Are you participating in a CSA this year? I've joined a CSA for the last seven years (first in Brooklyn, and now in Boston) and love how it stretches me every season. Since most CSAs kick off in June (and hello, we're there), here are five things I try to do before the first pickup to get ready for the season.
1. Clear out the fridge.
I know, you just love it when I start a list with cleaning, but it really pays to start the season with a clean, available fridge. You might not get a lot of produce at your first pickup (the season usually starts slow), but you'll want as much fridge space as possible to adequately store and see what you do get. So clear out those crisper drawers and wipe off the shelves!
And while you're at it, you might as well tackle the freezer, too. You're definitely going to use it to preserve some of the summer produce coming your way.
2. Refresh your memory on the best ways to store fruits and vegetables.
Anyone who's ever been part of a CSA knows that the hardest part is keeping on top of it. With a new haul arriving every week, it's easy to forget about what you got last week, and if you're not vigilant and diligent about prepping, all that lovely produce will go bad before you've gotten a chance to eat it.
The solution? Learn the proper storage methods for all the various fruits and vegetables you get so they stay fresh for as long as possible. They won't last forever, obviously, so you do need to eat them eventually, but proper storage will certainly buy you a few extra days, or even weeks.
3. Make sure you have enough produce bags and storage helpers.
While some CSAs deliver your weekly goods pre-packaged in a box, many are just pick-and-weigh as you go. In this case, make sure you have enough produce bags and market totes to carry your haul. Small bags are essential to protect delicate foods, like herb bunches or berries, on the walk home.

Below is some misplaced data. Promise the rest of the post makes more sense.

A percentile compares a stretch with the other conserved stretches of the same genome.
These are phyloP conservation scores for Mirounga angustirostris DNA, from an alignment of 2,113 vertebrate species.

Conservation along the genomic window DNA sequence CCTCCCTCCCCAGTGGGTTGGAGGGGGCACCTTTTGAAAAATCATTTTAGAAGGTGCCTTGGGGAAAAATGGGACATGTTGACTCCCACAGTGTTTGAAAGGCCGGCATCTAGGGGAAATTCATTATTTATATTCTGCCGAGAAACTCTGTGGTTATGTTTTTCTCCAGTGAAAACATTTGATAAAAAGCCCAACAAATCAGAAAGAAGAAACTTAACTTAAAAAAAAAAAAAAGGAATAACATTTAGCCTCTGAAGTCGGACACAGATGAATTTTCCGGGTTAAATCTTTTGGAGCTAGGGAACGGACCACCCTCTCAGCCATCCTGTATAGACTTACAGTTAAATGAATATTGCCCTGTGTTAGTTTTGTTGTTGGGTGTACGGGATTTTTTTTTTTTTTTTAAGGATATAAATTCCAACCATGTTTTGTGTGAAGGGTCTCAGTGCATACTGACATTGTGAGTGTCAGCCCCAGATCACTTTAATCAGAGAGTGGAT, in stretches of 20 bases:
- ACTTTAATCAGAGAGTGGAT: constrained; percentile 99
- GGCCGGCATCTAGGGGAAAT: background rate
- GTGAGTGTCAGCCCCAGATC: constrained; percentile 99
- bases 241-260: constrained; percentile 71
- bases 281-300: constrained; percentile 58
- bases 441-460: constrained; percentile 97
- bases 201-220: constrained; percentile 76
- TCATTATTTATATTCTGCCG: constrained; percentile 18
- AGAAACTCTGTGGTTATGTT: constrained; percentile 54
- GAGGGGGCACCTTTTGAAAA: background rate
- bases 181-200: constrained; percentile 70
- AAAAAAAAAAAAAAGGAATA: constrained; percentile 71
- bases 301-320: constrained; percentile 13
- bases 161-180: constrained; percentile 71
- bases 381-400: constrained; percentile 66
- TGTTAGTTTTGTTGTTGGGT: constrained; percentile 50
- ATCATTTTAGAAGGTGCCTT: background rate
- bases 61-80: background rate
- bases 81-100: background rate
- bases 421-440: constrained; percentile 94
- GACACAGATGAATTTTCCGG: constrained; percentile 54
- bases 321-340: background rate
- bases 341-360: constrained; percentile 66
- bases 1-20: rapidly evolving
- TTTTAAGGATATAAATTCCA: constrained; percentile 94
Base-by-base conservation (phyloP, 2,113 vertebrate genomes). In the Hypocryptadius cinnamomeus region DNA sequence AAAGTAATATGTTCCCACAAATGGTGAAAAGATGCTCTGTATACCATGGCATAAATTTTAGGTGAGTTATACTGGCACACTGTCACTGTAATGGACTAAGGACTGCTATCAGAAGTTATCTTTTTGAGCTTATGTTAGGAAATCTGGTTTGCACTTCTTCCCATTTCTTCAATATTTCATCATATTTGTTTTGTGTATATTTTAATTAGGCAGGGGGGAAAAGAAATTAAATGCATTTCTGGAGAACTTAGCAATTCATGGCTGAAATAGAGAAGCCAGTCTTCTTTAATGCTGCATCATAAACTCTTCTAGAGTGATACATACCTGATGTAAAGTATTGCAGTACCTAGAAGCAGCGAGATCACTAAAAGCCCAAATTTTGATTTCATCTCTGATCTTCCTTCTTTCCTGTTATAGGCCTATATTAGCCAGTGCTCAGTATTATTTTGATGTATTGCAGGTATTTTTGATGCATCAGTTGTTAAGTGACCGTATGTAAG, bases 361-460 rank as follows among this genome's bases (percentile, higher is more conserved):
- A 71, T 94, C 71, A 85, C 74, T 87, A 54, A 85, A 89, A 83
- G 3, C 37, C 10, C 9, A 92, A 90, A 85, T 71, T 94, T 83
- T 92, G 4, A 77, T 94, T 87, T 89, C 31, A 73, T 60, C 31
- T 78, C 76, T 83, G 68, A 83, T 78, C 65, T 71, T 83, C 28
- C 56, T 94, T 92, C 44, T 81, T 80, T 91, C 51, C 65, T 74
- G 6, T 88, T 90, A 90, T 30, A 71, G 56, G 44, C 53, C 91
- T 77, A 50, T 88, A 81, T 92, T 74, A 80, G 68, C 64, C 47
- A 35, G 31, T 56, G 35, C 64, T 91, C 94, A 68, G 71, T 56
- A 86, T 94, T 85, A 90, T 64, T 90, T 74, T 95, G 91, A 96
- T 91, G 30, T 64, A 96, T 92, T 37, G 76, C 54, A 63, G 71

Produce Bags and Market Totes
Likewise, take a look at your storage containers and consider if you have everything you need for effective, proper produce storage. I like to make sure I have a few zip-top bags, plastic grocery bags, paper towels, glass containers, and rubber bands around, and I'm considering buying the large size of this produce container for salad greens!
Produce Storage Helpers
4. Consider what you're going to do with your food scraps.
Do you compost? With so much produce about to hit your kitchen, this summer may be a good time to start! If you don't have the means to set up a system in your backyard, or just aren't interested in composting yourself, you might check out your city's composting options.
For example, for a monthly fee, Boston's Bootstrap Compost will pick up your food scraps every week, compost them, and then give you a five-pound bag of premium soil amendment every four months — an awesome perk if you're a gardener or have a lot of plants.
Learn More About Composting
5. Arm yourself with seasonal-friendly cookbooks.
There comes a time in every CSA member's life when you get a vegetable the likes of which you've never seen before. (Or you have completely run out of ideas for what to do with the 20 — and counting! — cucumbers in your fridge.) Be prepared for those moments with a few stellar, vegetable-friendly cookbooks you can turn to when you need cooking advice, tips, and inspiration.
Great Cookbooks to Have Around for the CSA Season
- 5 Cookbooks to Help You Use up Your CSA Box
- 5 Cookbooks That Make Vegetables the Sexiest Food on the Plate
- 5 Cookbooks That Have Helped Me Feed My (Mostly) Vegetarian Family
- The New Vegetarian Cooking for Everyone by Deborah Madison
- Vegetable Literacy by Deborah Madison
- Plenty by Yotam Ottolenghi
- Plenty More by Yotam Ottolenghi
Bonus tip: Get a salad spinner!
If you don't have one already, now is the time to get a salad spinner, because you will definitely reach for it every day if you're part of a CSA this summer. Here are five to consider.
What are you doing to prepare for your CSA? Any cookbooks you love, or other tips to share?